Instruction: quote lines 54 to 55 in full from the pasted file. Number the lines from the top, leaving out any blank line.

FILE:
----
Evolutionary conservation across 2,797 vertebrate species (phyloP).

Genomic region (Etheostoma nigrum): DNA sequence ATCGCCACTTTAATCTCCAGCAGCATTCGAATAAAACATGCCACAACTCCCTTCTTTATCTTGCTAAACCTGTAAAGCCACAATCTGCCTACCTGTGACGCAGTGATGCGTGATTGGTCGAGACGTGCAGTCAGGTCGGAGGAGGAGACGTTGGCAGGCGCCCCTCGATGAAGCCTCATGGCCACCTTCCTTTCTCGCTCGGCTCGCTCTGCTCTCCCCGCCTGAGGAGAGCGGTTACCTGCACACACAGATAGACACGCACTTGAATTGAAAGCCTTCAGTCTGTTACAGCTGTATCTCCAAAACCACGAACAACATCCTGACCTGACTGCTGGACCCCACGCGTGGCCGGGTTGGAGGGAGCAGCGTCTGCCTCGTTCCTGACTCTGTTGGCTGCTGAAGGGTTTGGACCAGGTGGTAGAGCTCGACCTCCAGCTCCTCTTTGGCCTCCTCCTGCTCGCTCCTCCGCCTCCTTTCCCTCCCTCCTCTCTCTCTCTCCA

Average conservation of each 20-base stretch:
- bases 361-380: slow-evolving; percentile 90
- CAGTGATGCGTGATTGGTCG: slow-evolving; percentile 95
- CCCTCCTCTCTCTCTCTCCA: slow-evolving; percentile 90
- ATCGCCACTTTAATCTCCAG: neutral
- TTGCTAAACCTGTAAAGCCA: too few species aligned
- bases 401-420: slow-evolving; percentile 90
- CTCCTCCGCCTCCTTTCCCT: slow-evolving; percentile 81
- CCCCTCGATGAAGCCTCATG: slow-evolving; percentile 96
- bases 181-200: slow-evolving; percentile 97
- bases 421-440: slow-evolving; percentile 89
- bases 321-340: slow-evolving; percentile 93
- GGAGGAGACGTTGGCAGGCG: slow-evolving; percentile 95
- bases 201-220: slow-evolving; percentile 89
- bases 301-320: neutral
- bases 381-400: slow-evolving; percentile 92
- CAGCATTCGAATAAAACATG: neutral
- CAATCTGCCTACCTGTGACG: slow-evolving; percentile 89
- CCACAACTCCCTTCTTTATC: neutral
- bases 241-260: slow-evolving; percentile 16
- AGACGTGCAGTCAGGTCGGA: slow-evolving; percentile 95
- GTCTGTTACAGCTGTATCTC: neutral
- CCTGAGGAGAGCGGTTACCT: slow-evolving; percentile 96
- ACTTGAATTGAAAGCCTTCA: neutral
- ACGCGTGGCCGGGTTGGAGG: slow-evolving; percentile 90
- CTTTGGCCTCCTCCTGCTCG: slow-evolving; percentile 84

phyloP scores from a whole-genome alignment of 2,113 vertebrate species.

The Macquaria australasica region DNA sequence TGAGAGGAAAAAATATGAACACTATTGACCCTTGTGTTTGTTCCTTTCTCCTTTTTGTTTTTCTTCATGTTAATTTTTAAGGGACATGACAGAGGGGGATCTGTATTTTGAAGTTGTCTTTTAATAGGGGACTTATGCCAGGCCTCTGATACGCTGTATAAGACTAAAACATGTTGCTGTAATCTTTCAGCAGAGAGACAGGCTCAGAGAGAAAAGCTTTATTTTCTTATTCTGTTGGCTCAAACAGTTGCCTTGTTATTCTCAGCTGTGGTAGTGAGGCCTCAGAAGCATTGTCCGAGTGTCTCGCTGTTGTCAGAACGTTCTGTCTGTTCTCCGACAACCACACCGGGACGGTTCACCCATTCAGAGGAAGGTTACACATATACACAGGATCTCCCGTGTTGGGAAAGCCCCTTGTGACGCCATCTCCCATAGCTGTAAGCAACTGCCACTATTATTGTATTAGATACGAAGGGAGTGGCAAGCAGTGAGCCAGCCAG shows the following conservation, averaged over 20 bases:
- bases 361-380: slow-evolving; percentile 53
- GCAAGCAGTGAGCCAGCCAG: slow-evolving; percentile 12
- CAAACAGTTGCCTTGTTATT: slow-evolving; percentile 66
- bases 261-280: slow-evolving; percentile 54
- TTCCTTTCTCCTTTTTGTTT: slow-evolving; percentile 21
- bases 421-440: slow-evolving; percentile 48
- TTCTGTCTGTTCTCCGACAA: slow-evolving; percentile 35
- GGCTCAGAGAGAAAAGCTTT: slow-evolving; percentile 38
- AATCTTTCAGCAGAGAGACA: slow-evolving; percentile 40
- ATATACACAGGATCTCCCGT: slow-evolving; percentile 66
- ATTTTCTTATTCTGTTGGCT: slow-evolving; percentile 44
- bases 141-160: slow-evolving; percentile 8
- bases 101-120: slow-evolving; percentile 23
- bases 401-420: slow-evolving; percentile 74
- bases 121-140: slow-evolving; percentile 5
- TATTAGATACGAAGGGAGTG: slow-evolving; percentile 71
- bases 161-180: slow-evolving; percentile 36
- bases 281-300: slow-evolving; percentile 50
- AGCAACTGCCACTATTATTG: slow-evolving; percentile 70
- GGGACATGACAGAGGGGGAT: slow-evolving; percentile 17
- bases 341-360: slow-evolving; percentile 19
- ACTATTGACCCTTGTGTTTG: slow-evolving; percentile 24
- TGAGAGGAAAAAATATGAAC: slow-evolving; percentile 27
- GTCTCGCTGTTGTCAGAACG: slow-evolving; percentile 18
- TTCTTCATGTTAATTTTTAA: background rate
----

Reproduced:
- GTCTCGCTGTTGTCAGAACG: slow-evolving; percentile 18
- TTCTTCATGTTAATTTTTAA: background rate